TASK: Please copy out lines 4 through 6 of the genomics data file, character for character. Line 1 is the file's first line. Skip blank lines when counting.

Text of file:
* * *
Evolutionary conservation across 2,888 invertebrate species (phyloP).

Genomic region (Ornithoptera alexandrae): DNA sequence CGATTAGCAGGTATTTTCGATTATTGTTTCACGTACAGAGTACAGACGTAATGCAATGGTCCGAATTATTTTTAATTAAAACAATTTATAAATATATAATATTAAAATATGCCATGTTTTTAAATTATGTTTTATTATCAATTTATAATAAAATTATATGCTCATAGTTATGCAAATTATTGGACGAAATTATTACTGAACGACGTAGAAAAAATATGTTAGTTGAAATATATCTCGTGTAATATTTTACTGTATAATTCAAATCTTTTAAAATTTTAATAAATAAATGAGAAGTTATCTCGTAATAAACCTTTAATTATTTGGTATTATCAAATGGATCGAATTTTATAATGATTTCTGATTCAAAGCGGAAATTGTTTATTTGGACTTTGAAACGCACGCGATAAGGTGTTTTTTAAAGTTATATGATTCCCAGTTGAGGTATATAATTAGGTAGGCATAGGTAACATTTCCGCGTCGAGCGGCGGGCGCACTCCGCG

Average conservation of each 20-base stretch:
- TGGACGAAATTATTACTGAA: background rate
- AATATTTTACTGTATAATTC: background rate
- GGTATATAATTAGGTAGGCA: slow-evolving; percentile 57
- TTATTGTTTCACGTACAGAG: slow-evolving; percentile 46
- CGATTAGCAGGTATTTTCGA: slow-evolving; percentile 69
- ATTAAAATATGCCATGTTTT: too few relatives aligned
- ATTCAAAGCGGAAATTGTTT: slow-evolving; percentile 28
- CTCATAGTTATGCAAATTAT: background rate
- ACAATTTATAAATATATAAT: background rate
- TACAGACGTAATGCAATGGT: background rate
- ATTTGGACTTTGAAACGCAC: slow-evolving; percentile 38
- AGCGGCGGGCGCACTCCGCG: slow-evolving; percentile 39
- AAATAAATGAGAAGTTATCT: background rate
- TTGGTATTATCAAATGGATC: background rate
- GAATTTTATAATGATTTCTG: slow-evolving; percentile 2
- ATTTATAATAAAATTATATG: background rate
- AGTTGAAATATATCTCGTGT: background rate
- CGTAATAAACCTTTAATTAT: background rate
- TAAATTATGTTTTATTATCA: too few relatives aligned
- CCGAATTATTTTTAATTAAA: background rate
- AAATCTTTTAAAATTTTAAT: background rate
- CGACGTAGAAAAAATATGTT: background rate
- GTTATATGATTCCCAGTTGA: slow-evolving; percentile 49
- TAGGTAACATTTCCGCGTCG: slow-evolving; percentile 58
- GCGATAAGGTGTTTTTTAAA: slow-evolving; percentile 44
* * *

- TGGACGAAATTATTACTGAA: background rate
- AATATTTTACTGTATAATTC: background rate
- GGTATATAATTAGGTAGGCA: slow-evolving; percentile 57